University of Pennsylvania Finding Aids

Navigation Aids

University of Pennsylvania Finding Aids
Search Finding Aids
 

Filters

hide/display content

Currently Used Filters

Remove
filtered Date: 1930s
Remove
filtered Creator: Butler, Mary, 1903-1970
Sort Results By:
Narrow Results By:
view more...
view more...
view more...
view more...
view more...

Main Content

« First • Previous • Next • Last »
Results: *RSS*
Showing hits 1 - 2 out of 2  
Penn Museum Archives [Contact Us]
1936-1969
Creator:
Butler, Mary, 1903-1970
Tejeda Fonseca, Antonio, Artist
Extent: 2.8 linear foot
Mary Butler Lewis, professionally known as Dr. Butler, was one of a very small group of women archaeologists who worked in the United States during the early 20th century and the first female archaeologist to be awarded a Ph.D. from the Department of Anthropology at the University of Pennsylvania (1936). She was born on June 23, 1903 in Media, PA and educated at Vassar College, Radcliffe and the University of Pennsylvania. Mary Butler’s professional career was firmly rooted in the Museum of the University of Pennsylvania , where she served as a Research Associate in the American Section from 1940-1970. Her areas of professional interest included Mesoamerican archaeology and northeastern and central United States prehistory, specializing in ceramics and pottery sequences. At the time of her death in 1970, she was the historian-archaeologist for the restoration of the 18th century Morton Mortonson House in Norwood, PA. The Mary Butler Lewis collection spans the period from 1933 to 1969 and contains materials primarily related to her field research, professional activities, and articles and publications. The collection consists of thirteen archival boxes of data, which are divided into nine series: correspondence, professional organizations and activities; publications, articles, and lectures; Highland Maya excavations, Maya research (general), Hudson Valley Archaeological Survey, Pennsylvania, Western Pennsylvania, and Morton Mortonson House. In addition to correspondence, field notes and drawings, field catalogues, maps and plans, photographs, journals, reports, manuscripts and motion picture films are represented.
title
Mary Butler Lewis Papers
creator
Butler, Mary, 1903-1970 Tejeda Fonseca, Antonio, Artist
id
PU-Mu. 1097
repository
University of Pennsylvania Penn Museum Archives
extent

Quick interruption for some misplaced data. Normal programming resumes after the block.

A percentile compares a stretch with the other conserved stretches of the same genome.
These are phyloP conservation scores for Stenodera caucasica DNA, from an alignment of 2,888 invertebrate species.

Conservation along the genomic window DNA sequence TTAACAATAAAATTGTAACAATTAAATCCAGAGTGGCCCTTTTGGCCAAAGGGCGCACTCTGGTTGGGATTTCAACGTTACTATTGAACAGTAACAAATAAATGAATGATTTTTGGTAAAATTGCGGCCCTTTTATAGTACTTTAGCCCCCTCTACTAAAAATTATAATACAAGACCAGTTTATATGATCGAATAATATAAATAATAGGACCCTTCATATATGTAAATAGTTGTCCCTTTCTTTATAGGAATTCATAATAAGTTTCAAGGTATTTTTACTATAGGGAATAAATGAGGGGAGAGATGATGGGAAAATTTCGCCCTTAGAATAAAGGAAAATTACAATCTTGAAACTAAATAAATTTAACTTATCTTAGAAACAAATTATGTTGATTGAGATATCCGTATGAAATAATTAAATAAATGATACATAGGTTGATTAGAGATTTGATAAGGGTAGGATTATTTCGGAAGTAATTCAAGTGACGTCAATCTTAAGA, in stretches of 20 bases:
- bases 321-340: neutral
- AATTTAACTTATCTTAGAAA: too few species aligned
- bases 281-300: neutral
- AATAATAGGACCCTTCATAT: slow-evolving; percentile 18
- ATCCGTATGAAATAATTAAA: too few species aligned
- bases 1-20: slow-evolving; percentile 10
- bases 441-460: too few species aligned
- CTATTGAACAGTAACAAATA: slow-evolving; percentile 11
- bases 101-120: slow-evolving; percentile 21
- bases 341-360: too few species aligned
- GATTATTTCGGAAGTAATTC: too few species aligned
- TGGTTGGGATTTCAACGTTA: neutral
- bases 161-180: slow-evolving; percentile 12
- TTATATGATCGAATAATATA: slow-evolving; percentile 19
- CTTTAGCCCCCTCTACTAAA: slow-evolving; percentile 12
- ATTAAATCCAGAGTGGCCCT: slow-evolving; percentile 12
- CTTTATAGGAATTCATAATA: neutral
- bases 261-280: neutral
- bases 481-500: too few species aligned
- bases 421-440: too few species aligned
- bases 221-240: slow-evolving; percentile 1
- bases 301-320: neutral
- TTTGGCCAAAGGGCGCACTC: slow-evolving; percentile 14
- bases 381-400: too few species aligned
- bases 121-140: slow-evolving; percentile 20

2.8 linear foot
inclusive date
1936-1969
bulk date
abstract/scope/contents
Mary Butler Lewis, professionally known as Dr. Butler, was one of a very small group of women archaeologists who worked in the United States during the early 20th century and the first female archaeologist to be awarded a Ph.D. from the Department of Anthropology at the University of Pennsylvania (1936). She was born on June 23, 1903 in Media, PA and educated at Vassar College, Radcliffe and the University of Pennsylvania. Mary Butler’s professional career was firmly rooted in the Museum of the University of Pennsylvania , where she served as a Research Associate in the American Section from 1940-1970. Her areas of professional interest included Mesoamerican archaeology and northeastern and central United States prehistory, specializing in ceramics and pottery sequences. At the time of her death in 1970, she was the historian-archaeologist for the restoration of the 18th century Morton Mortonson House in Norwood, PA. The Mary Butler Lewis collection spans the period from 1933 to 1969 and contains materials primarily related to her field research, professional activities, and articles and publications. The collection consists of thirteen archival boxes of data, which are divided into nine series: correspondence, professional organizations and activities; publications, articles, and lectures; Highland Maya excavations, Maya research (general), Hudson Valley Archaeological Survey, Pennsylvania, Western Pennsylvania, and Morton Mortonson House. In addition to correspondence, field notes and drawings, field catalogues, maps and plans, photographs, journals, reports, manuscripts and motion picture films are represented.